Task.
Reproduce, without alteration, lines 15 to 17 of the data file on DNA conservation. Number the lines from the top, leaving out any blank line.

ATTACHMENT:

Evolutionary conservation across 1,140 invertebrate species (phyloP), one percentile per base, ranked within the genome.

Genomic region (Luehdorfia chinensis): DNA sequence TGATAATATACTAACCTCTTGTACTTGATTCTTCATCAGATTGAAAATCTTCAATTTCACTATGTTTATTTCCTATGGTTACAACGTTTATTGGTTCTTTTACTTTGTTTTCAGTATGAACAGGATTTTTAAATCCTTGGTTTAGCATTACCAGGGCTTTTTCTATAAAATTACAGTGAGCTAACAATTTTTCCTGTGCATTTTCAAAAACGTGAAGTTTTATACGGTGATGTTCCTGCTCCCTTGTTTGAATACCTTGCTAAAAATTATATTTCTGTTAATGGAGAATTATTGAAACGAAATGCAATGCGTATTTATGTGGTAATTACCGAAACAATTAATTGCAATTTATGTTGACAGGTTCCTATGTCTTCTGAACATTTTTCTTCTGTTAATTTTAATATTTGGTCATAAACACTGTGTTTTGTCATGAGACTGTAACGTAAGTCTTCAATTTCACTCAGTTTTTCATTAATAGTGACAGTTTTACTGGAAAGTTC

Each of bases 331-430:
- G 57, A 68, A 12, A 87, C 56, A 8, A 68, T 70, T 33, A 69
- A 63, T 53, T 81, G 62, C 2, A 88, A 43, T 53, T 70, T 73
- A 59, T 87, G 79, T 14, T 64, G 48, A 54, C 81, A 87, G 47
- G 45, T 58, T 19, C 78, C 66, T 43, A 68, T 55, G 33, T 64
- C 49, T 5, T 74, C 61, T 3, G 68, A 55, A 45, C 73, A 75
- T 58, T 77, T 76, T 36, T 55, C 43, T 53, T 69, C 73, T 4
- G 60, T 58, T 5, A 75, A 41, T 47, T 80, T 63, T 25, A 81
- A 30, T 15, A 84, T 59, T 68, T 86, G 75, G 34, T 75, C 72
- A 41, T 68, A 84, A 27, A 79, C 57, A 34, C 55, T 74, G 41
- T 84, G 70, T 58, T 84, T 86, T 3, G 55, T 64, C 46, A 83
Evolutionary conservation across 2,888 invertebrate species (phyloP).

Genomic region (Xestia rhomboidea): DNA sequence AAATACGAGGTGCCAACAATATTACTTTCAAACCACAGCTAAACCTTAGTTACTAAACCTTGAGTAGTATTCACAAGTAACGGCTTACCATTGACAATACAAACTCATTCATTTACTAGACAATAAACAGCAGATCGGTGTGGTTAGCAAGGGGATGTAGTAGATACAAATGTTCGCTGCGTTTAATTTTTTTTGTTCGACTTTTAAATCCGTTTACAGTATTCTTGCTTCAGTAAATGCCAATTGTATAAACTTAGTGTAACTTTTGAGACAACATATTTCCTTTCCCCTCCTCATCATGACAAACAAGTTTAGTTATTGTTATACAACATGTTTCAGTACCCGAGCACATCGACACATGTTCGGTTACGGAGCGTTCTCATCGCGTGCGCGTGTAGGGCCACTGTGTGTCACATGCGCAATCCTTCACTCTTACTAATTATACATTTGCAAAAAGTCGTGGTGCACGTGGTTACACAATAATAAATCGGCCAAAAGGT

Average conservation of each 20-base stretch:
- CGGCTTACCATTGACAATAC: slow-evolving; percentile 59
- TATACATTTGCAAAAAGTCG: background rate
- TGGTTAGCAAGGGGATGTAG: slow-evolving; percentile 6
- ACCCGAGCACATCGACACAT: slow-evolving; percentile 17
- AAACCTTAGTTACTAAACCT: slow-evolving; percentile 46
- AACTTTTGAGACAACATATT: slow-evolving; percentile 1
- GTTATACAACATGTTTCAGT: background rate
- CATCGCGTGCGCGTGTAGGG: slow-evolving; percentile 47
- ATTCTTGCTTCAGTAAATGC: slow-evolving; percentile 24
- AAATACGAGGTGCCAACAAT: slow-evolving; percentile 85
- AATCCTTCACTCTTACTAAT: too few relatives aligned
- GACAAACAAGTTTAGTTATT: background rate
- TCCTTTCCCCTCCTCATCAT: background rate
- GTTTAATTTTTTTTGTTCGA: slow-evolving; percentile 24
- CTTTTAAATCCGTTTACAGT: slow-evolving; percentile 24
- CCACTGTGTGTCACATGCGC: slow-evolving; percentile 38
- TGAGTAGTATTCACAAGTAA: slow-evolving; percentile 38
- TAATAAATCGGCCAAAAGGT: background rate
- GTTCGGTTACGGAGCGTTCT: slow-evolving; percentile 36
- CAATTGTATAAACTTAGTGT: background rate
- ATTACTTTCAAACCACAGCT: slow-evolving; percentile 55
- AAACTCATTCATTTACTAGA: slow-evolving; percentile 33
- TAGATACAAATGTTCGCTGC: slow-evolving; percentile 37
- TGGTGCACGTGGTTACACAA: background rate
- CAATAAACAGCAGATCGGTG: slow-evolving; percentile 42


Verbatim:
Genomic region (Xestia rhomboidea): DNA sequence AAATACGAGGTGCCAACAATATTACTTTCAAACCACAGCTAAACCTTAGTTACTAAACCTTGAGTAGTATTCACAAGTAACGGCTTACCATTGACAATACAAACTCATTCATTTACTAGACAATAAACAGCAGATCGGTGTGGTTAGCAAGGGGATGTAGTAGATACAAATGTTCGCTGCGTTTAATTTTTTTTGTTCGACTTTTAAATCCGTTTACAGTATTCTTGCTTCAGTAAATGCCAATTGTATAAACTTAGTGTAACTTTTGAGACAACATATTTCCTTTCCCCTCCTCATCATGACAAACAAGTTTAGTTATTGTTATACAACATGTTTCAGTACCCGAGCACATCGACACATGTTCGGTTACGGAGCGTTCTCATCGCGTGCGCGTGTAGGGCCACTGTGTGTCACATGCGCAATCCTTCACTCTTACTAATTATACATTTGCAAAAAGTCGTGGTGCACGTGGTTACACAATAATAAATCGGCCAAAAGGT

Average conservation of each 20-base stretch:
- CGGCTTACCATTGACAATAC: slow-evolving; percentile 59